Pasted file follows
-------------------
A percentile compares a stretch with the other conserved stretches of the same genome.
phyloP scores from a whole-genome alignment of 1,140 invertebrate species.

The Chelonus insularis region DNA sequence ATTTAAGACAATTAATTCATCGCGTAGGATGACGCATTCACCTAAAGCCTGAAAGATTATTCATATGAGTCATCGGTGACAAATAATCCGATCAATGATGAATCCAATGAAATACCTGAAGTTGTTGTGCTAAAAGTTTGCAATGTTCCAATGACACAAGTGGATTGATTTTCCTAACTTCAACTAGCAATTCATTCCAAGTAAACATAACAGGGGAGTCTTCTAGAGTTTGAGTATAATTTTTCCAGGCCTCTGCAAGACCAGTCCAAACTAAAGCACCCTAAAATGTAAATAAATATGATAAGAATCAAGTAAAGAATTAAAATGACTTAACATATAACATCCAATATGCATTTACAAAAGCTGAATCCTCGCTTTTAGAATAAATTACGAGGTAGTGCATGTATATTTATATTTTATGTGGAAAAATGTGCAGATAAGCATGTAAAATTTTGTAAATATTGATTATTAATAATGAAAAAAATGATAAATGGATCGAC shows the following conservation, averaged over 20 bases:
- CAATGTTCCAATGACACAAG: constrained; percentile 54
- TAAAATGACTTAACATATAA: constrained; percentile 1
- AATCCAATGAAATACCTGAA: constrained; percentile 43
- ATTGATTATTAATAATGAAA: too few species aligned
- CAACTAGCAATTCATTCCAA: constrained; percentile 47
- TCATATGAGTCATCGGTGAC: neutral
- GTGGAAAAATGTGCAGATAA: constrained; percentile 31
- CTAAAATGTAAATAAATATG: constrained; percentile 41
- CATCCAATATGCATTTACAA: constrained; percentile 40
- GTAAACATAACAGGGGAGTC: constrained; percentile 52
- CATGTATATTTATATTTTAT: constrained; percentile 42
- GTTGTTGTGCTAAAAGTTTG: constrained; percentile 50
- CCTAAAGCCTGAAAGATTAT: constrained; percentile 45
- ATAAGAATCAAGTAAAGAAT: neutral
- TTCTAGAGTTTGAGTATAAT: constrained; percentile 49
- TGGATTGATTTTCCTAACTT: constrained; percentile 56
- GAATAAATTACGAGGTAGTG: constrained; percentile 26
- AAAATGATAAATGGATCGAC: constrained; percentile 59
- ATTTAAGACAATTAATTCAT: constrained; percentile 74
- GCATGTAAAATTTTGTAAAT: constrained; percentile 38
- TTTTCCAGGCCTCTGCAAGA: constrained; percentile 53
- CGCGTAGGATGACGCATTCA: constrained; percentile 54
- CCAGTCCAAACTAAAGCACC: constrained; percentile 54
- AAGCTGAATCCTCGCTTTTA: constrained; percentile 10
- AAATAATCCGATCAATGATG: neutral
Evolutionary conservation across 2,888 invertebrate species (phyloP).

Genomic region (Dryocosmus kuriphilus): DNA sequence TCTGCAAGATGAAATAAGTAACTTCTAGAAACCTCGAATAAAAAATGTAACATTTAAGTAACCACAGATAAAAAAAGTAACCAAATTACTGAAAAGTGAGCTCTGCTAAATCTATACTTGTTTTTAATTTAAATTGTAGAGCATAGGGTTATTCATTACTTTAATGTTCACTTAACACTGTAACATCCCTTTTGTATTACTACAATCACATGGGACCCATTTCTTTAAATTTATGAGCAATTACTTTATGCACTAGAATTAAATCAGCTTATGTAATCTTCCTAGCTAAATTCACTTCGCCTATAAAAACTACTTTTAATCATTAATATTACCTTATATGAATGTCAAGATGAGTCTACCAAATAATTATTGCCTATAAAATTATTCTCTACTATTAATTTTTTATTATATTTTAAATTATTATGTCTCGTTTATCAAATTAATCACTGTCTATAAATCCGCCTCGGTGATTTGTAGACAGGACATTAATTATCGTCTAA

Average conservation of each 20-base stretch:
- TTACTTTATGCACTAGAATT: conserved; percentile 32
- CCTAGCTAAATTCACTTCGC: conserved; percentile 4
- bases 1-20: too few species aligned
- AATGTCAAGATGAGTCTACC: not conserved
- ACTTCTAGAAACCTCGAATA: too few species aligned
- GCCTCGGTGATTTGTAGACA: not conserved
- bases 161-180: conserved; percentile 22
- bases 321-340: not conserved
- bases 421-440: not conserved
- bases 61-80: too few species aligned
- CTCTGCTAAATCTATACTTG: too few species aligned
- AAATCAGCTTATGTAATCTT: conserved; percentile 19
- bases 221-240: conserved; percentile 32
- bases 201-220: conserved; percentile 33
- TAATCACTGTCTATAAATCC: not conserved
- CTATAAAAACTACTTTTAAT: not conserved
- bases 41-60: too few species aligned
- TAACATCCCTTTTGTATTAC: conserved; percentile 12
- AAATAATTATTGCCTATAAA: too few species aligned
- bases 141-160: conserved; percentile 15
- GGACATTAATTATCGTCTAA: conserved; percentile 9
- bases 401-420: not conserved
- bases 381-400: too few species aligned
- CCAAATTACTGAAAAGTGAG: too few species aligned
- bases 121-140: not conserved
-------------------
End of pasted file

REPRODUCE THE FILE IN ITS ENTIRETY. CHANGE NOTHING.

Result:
A percentile compares a stretch with the other conserved stretches of the same genome.
phyloP scores from a whole-genome alignment of 1,140 invertebrate species.

The Chelonus insularis region DNA sequence ATTTAAGACAATTAATTCATCGCGTAGGATGACGCATTCACCTAAAGCCTGAAAGATTATTCATATGAGTCATCGGTGACAAATAATCCGATCAATGATGAATCCAATGAAATACCTGAAGTTGTTGTGCTAAAAGTTTGCAATGTTCCAATGACACAAGTGGATTGATTTTCCTAACTTCAACTAGCAATTCATTCCAAGTAAACATAACAGGGGAGTCTTCTAGAGTTTGAGTATAATTTTTCCAGGCCTCTGCAAGACCAGTCCAAACTAAAGCACCCTAAAATGTAAATAAATATGATAAGAATCAAGTAAAGAATTAAAATGACTTAACATATAACATCCAATATGCATTTACAAAAGCTGAATCCTCGCTTTTAGAATAAATTACGAGGTAGTGCATGTATATTTATATTTTATGTGGAAAAATGTGCAGATAAGCATGTAAAATTTTGTAAATATTGATTATTAATAATGAAAAAAATGATAAATGGATCGAC shows the following conservation, averaged over 20 bases:
- CAATGTTCCAATGACACAAG: constrained; percentile 54
- TAAAATGACTTAACATATAA: constrained; percentile 1
- AATCCAATGAAATACCTGAA: constrained; percentile 43
- ATTGATTATTAATAATGAAA: too few species aligned
- CAACTAGCAATTCATTCCAA: constrained; percentile 47
- TCATATGAGTCATCGGTGAC: neutral
- GTGGAAAAATGTGCAGATAA: constrained; percentile 31
- CTAAAATGTAAATAAATATG: constrained; percentile 41
- CATCCAATATGCATTTACAA: constrained; percentile 40
- GTAAACATAACAGGGGAGTC: constrained; percentile 52
- CATGTATATTTATATTTTAT: constrained; percentile 42
- GTTGTTGTGCTAAAAGTTTG: constrained; percentile 50
- CCTAAAGCCTGAAAGATTAT: constrained; percentile 45
- ATAAGAATCAAGTAAAGAAT: neutral
- TTCTAGAGTTTGAGTATAAT: constrained; percentile 49
- TGGATTGATTTTCCTAACTT: constrained; percentile 56
- GAATAAATTACGAGGTAGTG: constrained; percentile 26
- AAAATGATAAATGGATCGAC: constrained; percentile 59
- ATTTAAGACAATTAATTCAT: constrained; percentile 74
- GCATGTAAAATTTTGTAAAT: constrained; percentile 38
- TTTTCCAGGCCTCTGCAAGA: constrained; percentile 53
- CGCGTAGGATGACGCATTCA: constrained; percentile 54
- CCAGTCCAAACTAAAGCACC: constrained; percentile 54
- AAGCTGAATCCTCGCTTTTA: constrained; percentile 10
- AAATAATCCGATCAATGATG: neutral
Evolutionary conservation across 2,888 invertebrate species (phyloP).

Genomic region (Dryocosmus kuriphilus): DNA sequence TCTGCAAGATGAAATAAGTAACTTCTAGAAACCTCGAATAAAAAATGTAACATTTAAGTAACCACAGATAAAAAAAGTAACCAAATTACTGAAAAGTGAGCTCTGCTAAATCTATACTTGTTTTTAATTTAAATTGTAGAGCATAGGGTTATTCATTACTTTAATGTTCACTTAACACTGTAACATCCCTTTTGTATTACTACAATCACATGGGACCCATTTCTTTAAATTTATGAGCAATTACTTTATGCACTAGAATTAAATCAGCTTATGTAATCTTCCTAGCTAAATTCACTTCGCCTATAAAAACTACTTTTAATCATTAATATTACCTTATATGAATGTCAAGATGAGTCTACCAAATAATTATTGCCTATAAAATTATTCTCTACTATTAATTTTTTATTATATTTTAAATTATTATGTCTCGTTTATCAAATTAATCACTGTCTATAAATCCGCCTCGGTGATTTGTAGACAGGACATTAATTATCGTCTAA

Average conservation of each 20-base stretch:
- TTACTTTATGCACTAGAATT: conserved; percentile 32
- CCTAGCTAAATTCACTTCGC: conserved; percentile 4
- bases 1-20: too few species aligned
- AATGTCAAGATGAGTCTACC: not conserved
- ACTTCTAGAAACCTCGAATA: too few species aligned
- GCCTCGGTGATTTGTAGACA: not conserved
- bases 161-180: conserved; percentile 22
- bases 321-340: not conserved
- bases 421-440: not conserved
- bases 61-80: too few species aligned
- CTCTGCTAAATCTATACTTG: too few species aligned
- AAATCAGCTTATGTAATCTT: conserved; percentile 19
- bases 221-240: conserved; percentile 32
- bases 201-220: conserved; percentile 33
- TAATCACTGTCTATAAATCC: not conserved
- CTATAAAAACTACTTTTAAT: not conserved
- bases 41-60: too few species aligned
- TAACATCCCTTTTGTATTAC: conserved; percentile 12
- AAATAATTATTGCCTATAAA: too few species aligned
- bases 141-160: conserved; percentile 15
- GGACATTAATTATCGTCTAA: conserved; percentile 9
- bases 401-420: not conserved
- bases 381-400: too few species aligned
- CCAAATTACTGAAAAGTGAG: too few species aligned
- bases 121-140: not conserved